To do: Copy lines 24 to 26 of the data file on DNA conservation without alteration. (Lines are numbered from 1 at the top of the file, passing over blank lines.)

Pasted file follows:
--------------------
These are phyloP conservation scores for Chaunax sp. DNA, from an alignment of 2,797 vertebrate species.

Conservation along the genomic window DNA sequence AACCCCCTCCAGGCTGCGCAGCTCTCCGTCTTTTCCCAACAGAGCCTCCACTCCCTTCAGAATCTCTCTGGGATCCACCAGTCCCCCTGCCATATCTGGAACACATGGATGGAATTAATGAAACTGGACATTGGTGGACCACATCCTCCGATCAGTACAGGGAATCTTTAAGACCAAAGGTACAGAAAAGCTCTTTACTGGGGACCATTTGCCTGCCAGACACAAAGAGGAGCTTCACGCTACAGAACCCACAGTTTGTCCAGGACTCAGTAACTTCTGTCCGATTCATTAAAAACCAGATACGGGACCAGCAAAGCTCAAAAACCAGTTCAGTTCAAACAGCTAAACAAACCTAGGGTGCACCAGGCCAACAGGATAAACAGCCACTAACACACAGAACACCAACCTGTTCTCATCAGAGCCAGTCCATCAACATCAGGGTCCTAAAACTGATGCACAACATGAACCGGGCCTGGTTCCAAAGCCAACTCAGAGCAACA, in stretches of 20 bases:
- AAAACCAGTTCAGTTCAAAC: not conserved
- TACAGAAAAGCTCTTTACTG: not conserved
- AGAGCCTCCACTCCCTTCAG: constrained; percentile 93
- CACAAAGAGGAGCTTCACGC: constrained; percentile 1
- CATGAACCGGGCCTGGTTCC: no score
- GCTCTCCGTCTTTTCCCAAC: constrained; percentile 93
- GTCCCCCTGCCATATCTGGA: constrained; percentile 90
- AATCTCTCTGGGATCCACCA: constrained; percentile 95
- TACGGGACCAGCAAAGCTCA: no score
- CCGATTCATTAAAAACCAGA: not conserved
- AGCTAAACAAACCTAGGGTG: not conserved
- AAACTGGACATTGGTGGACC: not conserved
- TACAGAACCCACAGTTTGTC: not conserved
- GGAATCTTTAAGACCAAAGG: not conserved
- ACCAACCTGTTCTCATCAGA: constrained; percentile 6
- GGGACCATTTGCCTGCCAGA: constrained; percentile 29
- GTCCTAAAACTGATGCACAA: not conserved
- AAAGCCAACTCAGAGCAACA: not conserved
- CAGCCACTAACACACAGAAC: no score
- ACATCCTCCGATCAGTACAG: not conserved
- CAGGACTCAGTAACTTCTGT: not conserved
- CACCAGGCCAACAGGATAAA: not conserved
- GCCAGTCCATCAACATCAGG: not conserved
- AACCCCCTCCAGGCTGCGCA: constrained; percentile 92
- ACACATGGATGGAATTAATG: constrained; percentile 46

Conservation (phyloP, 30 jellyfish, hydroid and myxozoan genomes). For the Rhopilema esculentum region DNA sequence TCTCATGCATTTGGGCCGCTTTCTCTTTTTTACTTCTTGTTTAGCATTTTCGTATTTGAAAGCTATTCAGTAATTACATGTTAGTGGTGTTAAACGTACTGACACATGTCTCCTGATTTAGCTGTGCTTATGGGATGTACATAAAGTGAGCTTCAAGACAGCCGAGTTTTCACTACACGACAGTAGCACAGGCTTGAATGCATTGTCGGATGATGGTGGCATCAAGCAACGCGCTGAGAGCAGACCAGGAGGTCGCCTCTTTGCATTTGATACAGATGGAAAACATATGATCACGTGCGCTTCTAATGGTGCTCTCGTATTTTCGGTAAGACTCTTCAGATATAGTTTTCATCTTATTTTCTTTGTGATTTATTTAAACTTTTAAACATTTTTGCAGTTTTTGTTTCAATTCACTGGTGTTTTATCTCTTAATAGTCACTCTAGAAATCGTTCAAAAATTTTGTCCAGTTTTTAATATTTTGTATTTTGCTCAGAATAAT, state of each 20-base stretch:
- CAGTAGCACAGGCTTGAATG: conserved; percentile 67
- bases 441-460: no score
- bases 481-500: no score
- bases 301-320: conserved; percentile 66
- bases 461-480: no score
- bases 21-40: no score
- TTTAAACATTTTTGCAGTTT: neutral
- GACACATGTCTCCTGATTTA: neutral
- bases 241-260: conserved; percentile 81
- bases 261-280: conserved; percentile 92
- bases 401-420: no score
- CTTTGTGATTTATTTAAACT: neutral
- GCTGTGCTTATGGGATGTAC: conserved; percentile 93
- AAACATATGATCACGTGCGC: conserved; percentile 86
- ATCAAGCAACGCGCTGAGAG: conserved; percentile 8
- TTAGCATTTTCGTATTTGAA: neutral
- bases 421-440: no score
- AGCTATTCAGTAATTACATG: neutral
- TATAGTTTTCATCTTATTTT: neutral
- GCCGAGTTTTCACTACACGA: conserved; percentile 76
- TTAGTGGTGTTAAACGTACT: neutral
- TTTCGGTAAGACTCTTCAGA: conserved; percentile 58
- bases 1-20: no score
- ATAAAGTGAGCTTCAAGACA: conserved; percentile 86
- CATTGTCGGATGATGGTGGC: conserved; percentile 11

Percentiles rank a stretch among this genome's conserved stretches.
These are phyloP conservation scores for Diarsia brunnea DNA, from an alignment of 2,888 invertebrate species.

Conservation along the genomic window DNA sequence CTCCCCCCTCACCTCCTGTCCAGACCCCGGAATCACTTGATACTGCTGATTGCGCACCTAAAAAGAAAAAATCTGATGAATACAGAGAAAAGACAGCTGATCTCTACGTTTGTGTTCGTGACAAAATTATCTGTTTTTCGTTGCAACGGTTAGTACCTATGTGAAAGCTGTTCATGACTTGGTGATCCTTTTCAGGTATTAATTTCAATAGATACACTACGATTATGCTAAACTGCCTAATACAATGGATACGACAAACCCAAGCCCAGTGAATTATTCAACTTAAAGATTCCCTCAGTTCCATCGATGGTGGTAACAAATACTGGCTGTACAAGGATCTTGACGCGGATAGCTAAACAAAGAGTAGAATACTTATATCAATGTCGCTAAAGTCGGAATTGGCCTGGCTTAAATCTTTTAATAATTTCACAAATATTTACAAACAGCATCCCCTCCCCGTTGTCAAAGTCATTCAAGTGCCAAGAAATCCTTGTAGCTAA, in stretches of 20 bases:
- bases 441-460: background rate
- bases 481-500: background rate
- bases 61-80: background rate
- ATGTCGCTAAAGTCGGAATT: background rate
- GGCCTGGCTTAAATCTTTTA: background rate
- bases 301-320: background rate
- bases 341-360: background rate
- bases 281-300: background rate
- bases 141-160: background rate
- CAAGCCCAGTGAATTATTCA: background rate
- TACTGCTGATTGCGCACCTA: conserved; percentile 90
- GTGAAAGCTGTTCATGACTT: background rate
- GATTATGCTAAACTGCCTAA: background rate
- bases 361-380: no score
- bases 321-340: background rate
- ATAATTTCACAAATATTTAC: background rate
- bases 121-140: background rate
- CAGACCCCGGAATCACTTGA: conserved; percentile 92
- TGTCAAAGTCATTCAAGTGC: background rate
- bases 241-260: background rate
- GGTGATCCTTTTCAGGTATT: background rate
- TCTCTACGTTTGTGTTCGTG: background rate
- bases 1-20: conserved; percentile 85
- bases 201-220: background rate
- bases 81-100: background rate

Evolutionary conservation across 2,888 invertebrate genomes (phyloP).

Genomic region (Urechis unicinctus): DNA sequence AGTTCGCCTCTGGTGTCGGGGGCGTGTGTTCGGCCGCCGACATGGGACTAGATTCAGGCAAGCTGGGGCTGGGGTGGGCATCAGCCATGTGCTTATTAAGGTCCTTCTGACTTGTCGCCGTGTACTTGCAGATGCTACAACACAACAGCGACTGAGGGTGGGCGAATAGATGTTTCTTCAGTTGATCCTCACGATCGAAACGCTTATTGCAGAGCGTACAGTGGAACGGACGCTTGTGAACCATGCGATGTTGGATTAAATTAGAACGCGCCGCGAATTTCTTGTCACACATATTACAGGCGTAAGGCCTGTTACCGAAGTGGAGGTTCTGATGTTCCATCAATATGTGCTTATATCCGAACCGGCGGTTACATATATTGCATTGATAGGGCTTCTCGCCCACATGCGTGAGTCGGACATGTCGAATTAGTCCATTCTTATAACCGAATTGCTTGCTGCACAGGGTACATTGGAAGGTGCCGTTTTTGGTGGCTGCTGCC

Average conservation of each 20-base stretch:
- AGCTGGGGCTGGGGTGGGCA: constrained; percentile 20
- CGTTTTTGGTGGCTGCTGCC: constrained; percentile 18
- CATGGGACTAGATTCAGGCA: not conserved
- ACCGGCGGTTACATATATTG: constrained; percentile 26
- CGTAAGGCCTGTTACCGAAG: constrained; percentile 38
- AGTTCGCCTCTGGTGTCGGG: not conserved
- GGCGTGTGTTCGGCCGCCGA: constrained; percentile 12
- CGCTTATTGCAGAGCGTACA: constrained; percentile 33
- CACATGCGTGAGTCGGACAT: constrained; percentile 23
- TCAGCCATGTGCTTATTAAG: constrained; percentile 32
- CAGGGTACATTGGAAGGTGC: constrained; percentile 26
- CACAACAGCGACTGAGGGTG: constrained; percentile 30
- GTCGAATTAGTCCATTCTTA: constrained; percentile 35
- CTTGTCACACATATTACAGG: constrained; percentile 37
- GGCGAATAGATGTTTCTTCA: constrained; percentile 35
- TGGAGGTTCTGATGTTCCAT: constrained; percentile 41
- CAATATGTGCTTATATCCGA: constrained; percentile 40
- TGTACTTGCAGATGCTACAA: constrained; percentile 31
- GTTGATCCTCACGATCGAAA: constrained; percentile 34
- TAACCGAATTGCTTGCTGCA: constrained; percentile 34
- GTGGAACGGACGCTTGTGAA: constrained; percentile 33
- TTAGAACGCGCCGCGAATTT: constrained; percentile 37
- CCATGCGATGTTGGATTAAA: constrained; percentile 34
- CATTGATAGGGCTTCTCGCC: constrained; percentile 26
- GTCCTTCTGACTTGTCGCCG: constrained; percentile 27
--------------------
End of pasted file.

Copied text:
- CACCAGGCCAACAGGATAAA: not conserved
- GCCAGTCCATCAACATCAGG: not conserved
- AACCCCCTCCAGGCTGCGCA: constrained; percentile 92